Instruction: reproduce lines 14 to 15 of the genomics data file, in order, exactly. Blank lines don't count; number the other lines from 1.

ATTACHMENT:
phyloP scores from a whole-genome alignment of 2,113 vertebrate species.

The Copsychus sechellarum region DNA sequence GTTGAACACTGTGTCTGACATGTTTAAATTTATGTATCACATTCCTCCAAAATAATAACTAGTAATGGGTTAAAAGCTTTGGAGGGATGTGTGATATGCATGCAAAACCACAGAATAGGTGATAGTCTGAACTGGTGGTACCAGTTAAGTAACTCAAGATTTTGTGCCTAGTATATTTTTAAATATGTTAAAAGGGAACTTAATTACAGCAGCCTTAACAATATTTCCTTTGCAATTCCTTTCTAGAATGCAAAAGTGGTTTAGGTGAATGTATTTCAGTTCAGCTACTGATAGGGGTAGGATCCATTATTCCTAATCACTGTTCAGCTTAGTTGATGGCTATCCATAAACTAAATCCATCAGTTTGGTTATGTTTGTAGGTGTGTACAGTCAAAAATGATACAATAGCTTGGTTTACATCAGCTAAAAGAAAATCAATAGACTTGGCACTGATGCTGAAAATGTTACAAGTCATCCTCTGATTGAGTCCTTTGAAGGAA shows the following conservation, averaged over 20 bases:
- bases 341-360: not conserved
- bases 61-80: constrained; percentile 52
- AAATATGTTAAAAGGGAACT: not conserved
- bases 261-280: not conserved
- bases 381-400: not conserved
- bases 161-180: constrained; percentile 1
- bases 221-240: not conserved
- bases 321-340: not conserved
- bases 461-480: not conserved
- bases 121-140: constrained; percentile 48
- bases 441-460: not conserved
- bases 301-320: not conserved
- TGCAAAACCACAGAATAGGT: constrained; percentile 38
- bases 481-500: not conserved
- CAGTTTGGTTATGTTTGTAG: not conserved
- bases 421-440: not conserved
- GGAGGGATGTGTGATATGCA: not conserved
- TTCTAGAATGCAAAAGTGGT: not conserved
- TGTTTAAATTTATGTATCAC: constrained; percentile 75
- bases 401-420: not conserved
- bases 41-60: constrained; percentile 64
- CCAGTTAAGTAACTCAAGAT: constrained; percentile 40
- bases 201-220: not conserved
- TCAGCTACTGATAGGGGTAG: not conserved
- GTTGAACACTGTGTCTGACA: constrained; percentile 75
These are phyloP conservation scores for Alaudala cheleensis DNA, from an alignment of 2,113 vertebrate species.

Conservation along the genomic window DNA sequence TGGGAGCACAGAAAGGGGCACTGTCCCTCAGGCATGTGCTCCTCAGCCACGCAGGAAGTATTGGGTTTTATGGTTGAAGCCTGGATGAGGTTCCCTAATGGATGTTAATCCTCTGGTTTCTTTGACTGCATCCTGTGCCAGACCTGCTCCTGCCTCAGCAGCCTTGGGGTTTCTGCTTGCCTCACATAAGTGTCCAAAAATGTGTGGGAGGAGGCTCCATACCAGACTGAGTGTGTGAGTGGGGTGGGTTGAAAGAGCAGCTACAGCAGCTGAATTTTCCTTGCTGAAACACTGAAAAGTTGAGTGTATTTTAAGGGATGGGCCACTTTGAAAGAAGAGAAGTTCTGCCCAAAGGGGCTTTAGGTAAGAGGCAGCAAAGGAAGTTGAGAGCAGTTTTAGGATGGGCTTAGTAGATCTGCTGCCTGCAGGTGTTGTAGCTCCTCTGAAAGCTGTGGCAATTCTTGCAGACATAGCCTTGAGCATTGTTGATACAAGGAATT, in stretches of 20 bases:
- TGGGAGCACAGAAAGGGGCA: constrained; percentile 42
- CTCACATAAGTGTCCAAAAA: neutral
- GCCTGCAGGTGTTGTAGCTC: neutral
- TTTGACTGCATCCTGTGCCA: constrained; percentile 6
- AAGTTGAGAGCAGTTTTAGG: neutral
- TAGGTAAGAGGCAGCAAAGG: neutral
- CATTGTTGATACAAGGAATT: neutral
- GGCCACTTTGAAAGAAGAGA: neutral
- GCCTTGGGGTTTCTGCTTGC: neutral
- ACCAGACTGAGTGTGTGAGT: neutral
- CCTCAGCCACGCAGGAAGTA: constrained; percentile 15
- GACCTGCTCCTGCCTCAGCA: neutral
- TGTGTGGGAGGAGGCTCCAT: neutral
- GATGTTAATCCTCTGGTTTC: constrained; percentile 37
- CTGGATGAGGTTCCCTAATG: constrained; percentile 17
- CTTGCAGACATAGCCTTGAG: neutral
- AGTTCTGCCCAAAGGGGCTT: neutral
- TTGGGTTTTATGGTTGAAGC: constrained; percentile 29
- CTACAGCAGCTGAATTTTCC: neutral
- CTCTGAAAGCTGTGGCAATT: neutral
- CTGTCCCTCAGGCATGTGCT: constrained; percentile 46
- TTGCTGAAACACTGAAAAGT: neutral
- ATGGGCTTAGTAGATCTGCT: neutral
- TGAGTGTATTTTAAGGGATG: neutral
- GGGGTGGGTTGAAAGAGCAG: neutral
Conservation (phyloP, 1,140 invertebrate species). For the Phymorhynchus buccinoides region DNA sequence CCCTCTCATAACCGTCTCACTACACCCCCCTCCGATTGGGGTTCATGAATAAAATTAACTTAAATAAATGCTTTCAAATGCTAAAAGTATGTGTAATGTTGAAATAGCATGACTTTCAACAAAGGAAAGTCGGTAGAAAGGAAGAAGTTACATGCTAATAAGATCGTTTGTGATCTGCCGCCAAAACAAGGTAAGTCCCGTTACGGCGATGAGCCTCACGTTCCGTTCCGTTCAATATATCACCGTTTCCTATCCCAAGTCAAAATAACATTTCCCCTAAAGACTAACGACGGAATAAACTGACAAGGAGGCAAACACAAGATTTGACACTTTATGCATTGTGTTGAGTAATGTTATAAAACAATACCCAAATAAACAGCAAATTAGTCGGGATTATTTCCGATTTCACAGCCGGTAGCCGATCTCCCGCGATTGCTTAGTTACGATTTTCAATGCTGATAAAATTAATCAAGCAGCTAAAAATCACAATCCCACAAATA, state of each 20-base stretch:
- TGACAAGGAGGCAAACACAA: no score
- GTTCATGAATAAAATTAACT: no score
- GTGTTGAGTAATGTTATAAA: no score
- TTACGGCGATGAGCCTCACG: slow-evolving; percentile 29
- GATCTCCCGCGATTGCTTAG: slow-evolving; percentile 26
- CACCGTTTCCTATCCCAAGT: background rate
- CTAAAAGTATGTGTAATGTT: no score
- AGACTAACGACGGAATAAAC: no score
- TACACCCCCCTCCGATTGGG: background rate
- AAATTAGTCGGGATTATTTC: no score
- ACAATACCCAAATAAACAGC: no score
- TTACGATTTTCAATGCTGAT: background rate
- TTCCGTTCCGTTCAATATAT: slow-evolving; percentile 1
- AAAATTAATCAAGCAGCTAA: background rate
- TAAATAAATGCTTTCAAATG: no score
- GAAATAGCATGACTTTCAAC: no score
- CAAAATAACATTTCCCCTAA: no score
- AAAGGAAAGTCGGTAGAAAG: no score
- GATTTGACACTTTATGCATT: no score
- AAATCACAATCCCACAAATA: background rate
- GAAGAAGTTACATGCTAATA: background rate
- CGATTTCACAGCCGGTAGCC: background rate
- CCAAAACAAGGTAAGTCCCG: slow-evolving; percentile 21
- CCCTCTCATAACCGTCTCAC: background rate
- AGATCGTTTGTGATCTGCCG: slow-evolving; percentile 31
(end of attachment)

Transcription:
- bases 301-320: not conserved
- TGCAAAACCACAGAATAGGT: constrained; percentile 38